He had designed it using a modular approach and knew that railway companies could make the iron girders and supports necessary for the overall framework, which would support the weight of the glass. It was built-in a little over six months and was nicknamed by the Punch Magazine, “The Crystal Palace”. It was a huge structure. To be the first to build such a structure and to complete it in about six months would make modern builders envious. To give the exhibition its full name it was, The Great Exhibition of the Industry of All Nations. Needless to say Joseph Paxton became a celebrity in his own right. The driving force behind the exhibition was Prince Albert, Queen Victoria’s Consort, and therefore Joseph Paxton was knighted. As we saw in Darley Dale, Joseph Whitworth, the precision engineer came to international prominence at the Great Exhibition. Joseph Paxton continued his many jobs, but never left Chatsworth, even though, later in life, he became the MP for Coventry.
In yet another business venture Joseph and his partners set up a national newspaper, The Daily Chronicle and he appointed Charles Dickens as editor, although he did not last very long in the job. However, this is how Charles Dickens described the construction of the Crystal Palace:
Two parties in London, relying on the accuracy and good faith of certain ironmasters, glass-workers in the provinces, and of one master carpenter in London, bound themselves for a certain sum of money, and in the course of four months, to cover eighteen acres of ground with a building upwards of a third of a mile long (1851 feet- the exact date of the year) and some hundred and fifty feet broad. In order to do this, the glass maker promised to supply, in the required time, nine hundred thousand square feet of glass (>400 tons). The iron-master passed his word in like manner, to cast in due time 3300 iron columns; 34 miles of guttering tube, 2224 girders. The carpenter undertook to get ready within the specific period 205 miles of sash-bar; flooring for a building of thirty-three millions of cubic feet; besides enormous quantities of wooden walling, louver work and partition.
Household Words – Charles Dickens
Paxton’s major contribution to authorship was through the publication of books and magazines on gardening, the first of which was the Horticultural Register in 1831. It is interesting to note that the first article in the Register was a Description of a House for Forcing Vines in Pots by Mr Stafford, who was the head gardener to Richard Arkwright at Willersley Castle, Cromford.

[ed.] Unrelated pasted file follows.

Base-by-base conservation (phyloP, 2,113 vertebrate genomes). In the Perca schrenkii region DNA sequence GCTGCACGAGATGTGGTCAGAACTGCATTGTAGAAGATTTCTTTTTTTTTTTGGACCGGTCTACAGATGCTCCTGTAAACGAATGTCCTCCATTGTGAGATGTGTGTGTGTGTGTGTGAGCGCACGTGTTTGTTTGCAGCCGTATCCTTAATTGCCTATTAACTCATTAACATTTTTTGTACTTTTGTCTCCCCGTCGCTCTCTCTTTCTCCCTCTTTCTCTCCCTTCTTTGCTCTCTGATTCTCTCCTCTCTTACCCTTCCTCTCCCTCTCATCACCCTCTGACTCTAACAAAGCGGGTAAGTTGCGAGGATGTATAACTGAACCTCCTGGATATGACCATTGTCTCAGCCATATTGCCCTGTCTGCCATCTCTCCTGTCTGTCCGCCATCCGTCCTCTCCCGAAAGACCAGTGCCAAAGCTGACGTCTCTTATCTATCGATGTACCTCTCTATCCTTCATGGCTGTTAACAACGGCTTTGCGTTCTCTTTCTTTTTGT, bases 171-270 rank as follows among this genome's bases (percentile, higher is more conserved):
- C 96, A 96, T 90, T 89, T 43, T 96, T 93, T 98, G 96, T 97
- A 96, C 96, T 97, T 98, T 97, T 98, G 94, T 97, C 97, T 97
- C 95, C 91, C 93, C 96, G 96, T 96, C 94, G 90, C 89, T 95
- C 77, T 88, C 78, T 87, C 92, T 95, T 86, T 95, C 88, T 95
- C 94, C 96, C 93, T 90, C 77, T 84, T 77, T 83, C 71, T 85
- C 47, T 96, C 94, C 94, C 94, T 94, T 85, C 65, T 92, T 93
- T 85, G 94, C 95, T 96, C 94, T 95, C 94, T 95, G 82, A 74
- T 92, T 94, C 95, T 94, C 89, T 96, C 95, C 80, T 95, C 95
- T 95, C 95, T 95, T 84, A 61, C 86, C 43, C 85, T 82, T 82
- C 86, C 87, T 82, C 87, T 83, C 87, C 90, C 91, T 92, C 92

The church dominates the village of Edensor and we can see it in its full glory, situated on raised ground, overlooking the park which spreads out along the River Derwent in the front of Chatsworth House. Let us go into the graveyard of St Peter’s Church. One of the largest memorials, and probably the one that captures the first attention, is not one of the Cavendishs, the family name for the Duke of Devonshire, but is the grave of Sir Joseph Paxton.
The title of our walk includes the simple word, 'families'. It is not only the Cavendishs, that we want to allude to, but also a famous American family. The 1940s were a pivotal time for the world. For half of that decade, war effected everyone. Just before the war, in 1938 a new US Ambassador was appointed to the Court of St James in England. His name was Joseph Kennedy. He was already a very successful business man with a strong Catholic background. Joe and Rose Kennedy has nine children. One of their daughters, Kathleen, known as Kick, came to England twice during the Second World War, the second time in service of the Red Cross.
William Cavendish was the eldest son of the Tenth Duke of Devonshire and therefore held the title of the Marquis of Hartington. Despite opposition from her mother, Kathleen Kennedy married William Cavendish in 1944. It was expected that, after the death of his father he would become Duke, and therefore Kathleen would become the Duchess of Devonshire. Four months after the marriage tragedy would strike when William was killed in action whilst with the Coldstream Guards. Another tragedy would strike a few years later when Kick was killed in airplane crash in France.
The subsequent events of the Kennedy family became known globally. Kathleen’s brother became the President of the United States of America. In 1945, John F Kennedy, known in the family as Jack, visited Europe. In his diary, he wrote about the Tenth Duke of Devonshire, who was his sister’s father-in-law. It would be very interesting to know how JFK might have reflected on his words in the 1960s when his family became so dominant in the USA. The words also present an interesting perception of Eastbourne. Compton Place was one of the properties own by the Duke of Devonshire.
June 29, 1945